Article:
<div id="level1"><div id="level2"><div id="level3"></div></div></div>
  • Source :
    // using jQuery;jQuery.fn.addEvent= function(type, listener, useCapture) {var self = this.get(0);if (self.addEventListener) {self.addEventListener(type, listener, useCapture);}else if (self.attachEvent) {self.attachEvent('on' + type, listener);}}

    var EventsFactory = function(logBox){this.createEvent = function(text){return function(e){logBox.append(text + ' ');}}}var factory = new EventsFactory( $('#test') );$('#level1').addEvent('click', factory.createEvent(1), true);$('#level1').addEvent('click', factory.createEvent(1), false);$('#level2').addEvent('click', factory.createEvent(2), true);$('#level3').addEvent('click', factory.createEvent(3), false);
  • Demo

If you click on the #level3 block, the numbers will be displayed in the following order :

 1 2 3 1 

That is, blocks #level1 and #level2 are signed for the capturing phase, while #level3 and #level1 (signed again) are signed for the bubbling phase. The first to call the capturing phase is the one going down the tree, #level1 comes first, then #level2, the #level3 element itself comes next and then, going up the DOM, the #level1 element comes up again. Internet Explorer will show us :

 3 2 1 1 

How do I stop the next event from running?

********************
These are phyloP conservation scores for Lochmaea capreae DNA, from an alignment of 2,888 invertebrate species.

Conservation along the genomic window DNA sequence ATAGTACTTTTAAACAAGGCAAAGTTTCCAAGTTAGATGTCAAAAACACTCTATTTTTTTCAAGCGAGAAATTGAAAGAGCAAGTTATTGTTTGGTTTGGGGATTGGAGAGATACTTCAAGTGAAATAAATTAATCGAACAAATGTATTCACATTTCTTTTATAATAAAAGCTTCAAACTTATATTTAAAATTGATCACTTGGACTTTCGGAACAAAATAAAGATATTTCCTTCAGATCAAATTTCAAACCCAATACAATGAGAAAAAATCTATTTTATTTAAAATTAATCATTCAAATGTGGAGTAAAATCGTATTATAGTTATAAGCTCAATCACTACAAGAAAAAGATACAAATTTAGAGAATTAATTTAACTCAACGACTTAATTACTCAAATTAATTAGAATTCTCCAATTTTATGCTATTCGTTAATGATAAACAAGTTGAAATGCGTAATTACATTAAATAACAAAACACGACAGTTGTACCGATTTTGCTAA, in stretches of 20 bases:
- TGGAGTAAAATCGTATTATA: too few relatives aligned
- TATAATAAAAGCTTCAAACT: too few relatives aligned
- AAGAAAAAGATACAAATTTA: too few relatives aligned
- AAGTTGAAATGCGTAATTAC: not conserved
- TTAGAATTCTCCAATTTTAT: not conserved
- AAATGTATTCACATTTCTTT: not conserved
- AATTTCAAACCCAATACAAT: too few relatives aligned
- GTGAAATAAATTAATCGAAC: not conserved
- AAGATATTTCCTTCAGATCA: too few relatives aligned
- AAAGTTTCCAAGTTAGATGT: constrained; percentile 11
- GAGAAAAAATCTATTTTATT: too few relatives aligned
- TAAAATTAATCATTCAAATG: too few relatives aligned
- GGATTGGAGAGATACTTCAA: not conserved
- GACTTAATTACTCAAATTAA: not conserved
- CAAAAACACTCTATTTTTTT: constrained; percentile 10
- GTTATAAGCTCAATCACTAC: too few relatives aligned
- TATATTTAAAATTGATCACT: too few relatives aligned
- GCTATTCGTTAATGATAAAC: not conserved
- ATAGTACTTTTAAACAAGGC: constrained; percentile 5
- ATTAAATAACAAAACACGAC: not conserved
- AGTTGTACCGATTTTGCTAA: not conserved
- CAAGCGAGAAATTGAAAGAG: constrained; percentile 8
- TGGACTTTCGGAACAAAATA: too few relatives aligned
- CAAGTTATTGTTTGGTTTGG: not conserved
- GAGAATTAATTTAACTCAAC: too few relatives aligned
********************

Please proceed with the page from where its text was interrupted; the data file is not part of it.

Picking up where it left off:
Any of the bound events can stop the following elements from bypassing :

function someMethod(e) {if (!e) {window.event.cancelBubble = true;} else if (e.stopPropagation) {e.stopPropagation();}}

The W3C model describes the stopPropagation method of the event object, but Microsoft has distinguished itself here too, so for IE you need to refer to the event.cancelBubble field.

Event target

As you know, it is possible to identify the page element that initiated the event. The event object has a target field that refers to the triggering element. It’s easy to show this on the example of :

  • HTML structure:
    <div id="level1"><div id="level2"><div id="level3"></div></div></div>
  • Source :
    $('#level1').addEvent('click', function(e) {// MSIE "features"var target = e.target ? e.target : e.srcElement;if ( $(target).is('#level3') ) {$('#test').append('#level3 clicked');}}, false);
  • Demo

Let me explain what happens here – at any click inside #level1 we check event target and if the initiator is internal block #level3 we execute some code. Does this implementation remind you of anything? This is roughly how it works jQuery.live : if an element doesn’t exist on the page, but it will in the future, you can still bindan event to it. In the bubbling phase, any event reaches the document level, which is the common parent for all elements on the page, and this is where we can bind events that may or may not trigger certain functions, depending on event.target.